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Castle Toll, Newenden

Also known as, or recorded in historical documents as;
Eorpeburnan; ?Haydon Mount

In the civil parish of Newenden.
In the historic county of Kent.
Modern Authority of Kent.
1974 county of Kent.
Medieval County of Kent.

OS Map Grid Reference: TQ85172840
Latitude 51.02607° Longitude 0.63950°

Castle Toll, Newenden has been described as a certain Timber Castle.

There are earthwork remains.

This site is a scheduled monument protected by law.


The significance of the Castle Toll monument is considerably enhanced by the unusual superimposition of two well-preserved defensive sites which illustrate the differing response over time to a comparable military threat. Burghs were defended settlements which were established as part of a widespread scheme of defence against invading Viking armies during the reigns of King Alfred and his successors during the 9th and 10th centuries. Some, such as the example at Castle Toll, were new foundations while others involved the reorganisation of existing towns, such as at Winchester. Thirty-three burghs are named in Wessex - the main concentration of such monuments - in a document known as the Burghal Hideage. Burghs are a very rare class of monument nationally and show a wide variety of plan and design. They mark a significant stage in the development of the English town (representing the first of a number of periods in which towns were created under direct royal patronage) as well as illustrating the strategy adopted by Alfred to combat the Vikings. The smaller defensive site at Castle Toll illustrates the response made later to the same need for defence of the main river channels. This enclosure is well-documented archaeologically, having been partially excavated. The monument at Castle Toll includes two defensive sites of different dates. The earlier of the two has been identified as a burgh, or defended settlement, belonging to the 9th century AD. This burgh took the form of an 8 hectare enclosure on a low peninsula which was defended primarily by the marshland of the former River Rother on three sides and by a broad bank and ditch on the southern side. Partial excavation of this southern ditch in 1971 showed that it was not completed in its intended form but was reduced in scale and remained unfinished. For much of its circuit, the ditch is now visible only as a shallow depression 8-10m across, the feature having been infilled by repeated ploughings between 1965 and 1988. One of the documentary sources for this period, the Anglo-Saxon Chronicle, describes the storming of an unfinished fort by Viking raiders in 892, and it has been suggested that the unfinished fort was that at Castle Toll. Set within this larger enclosure is a smaller but much stronger defensive work some 100m square with banks up to 2.3m high and a 2m deep ditch on the southern side. Part of the circuit of banking on the north side has again been lost to agricultural activities but over three-quarters of the circuit survives. A broad elevated platform of earth at the north-east corner of this enclosure is interpreted as the site of a look-out post. Evidence recovered during partial excavations in 1965 suggested that this was a fort dating from the early to mid-13th century, positioned to deter French raids up the River Rother. (Scheduling Report)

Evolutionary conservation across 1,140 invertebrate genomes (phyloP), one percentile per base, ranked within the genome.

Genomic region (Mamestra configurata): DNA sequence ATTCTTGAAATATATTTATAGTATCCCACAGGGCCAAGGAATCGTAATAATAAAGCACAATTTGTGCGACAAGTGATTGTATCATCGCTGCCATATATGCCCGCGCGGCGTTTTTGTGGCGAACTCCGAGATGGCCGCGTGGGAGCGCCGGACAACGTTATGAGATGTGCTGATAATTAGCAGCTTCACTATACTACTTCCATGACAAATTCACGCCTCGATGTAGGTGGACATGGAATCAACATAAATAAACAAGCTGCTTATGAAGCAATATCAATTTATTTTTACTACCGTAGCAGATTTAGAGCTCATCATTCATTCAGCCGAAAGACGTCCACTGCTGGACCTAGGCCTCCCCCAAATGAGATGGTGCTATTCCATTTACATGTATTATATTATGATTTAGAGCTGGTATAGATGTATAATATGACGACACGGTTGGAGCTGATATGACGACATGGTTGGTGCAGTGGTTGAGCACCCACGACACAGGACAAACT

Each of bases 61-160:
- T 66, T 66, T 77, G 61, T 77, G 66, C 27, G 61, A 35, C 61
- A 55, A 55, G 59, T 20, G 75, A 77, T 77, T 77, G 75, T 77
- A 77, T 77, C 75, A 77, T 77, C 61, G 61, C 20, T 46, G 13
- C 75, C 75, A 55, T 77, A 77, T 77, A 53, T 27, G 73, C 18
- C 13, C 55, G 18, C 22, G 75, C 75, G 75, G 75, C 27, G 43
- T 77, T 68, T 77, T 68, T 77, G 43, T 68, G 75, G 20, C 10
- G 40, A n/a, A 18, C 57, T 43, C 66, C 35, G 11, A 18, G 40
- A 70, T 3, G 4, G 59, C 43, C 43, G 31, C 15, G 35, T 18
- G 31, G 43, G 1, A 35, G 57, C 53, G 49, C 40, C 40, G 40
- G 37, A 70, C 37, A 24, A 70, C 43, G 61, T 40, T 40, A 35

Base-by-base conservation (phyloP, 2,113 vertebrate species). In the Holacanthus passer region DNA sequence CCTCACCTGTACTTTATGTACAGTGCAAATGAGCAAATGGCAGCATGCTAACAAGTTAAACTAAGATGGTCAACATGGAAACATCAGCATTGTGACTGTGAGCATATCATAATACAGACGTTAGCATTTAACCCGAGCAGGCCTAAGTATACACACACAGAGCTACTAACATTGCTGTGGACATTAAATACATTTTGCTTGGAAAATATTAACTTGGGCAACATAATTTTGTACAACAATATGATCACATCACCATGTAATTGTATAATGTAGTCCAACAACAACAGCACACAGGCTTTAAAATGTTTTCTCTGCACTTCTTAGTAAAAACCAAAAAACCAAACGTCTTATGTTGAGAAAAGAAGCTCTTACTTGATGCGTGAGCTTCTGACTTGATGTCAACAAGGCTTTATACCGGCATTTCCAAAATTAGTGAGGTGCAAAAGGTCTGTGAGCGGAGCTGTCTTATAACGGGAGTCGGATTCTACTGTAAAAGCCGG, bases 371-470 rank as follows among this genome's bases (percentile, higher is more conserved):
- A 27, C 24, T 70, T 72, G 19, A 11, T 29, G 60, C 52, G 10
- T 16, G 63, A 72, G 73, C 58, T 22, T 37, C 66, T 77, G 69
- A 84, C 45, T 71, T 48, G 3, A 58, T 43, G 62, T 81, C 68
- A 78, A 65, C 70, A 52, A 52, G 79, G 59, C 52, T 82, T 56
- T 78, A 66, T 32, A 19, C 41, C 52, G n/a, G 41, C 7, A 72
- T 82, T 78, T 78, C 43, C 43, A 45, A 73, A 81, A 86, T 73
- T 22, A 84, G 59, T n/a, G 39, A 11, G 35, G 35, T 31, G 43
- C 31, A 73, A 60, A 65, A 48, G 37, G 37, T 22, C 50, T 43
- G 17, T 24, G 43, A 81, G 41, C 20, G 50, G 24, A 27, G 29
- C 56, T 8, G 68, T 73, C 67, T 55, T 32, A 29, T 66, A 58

Earthworks occupy the end of a peninsula jutting into Romney Marsh and are of two distinct phases. The entire end of the peninsula appear to have been enclosed with defences more pronounced to the west across the landward approach. Excavation has shown that the works were unfinished; they are now badly damaged by ploughing. There is a strong possibility that this is the unfinished Eorpeburnan of the Burghal Hidage and mentioned in the Anglo Saxon Chronicle 892 as having been attacked by the Danes. Within the larger enclosure is Castle Toll, sub rectangular in plan with a motte like mound. Excavation showed that this had two phases of construction; early and mid C13.
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This record last updated 26/07/2017 09:19:30

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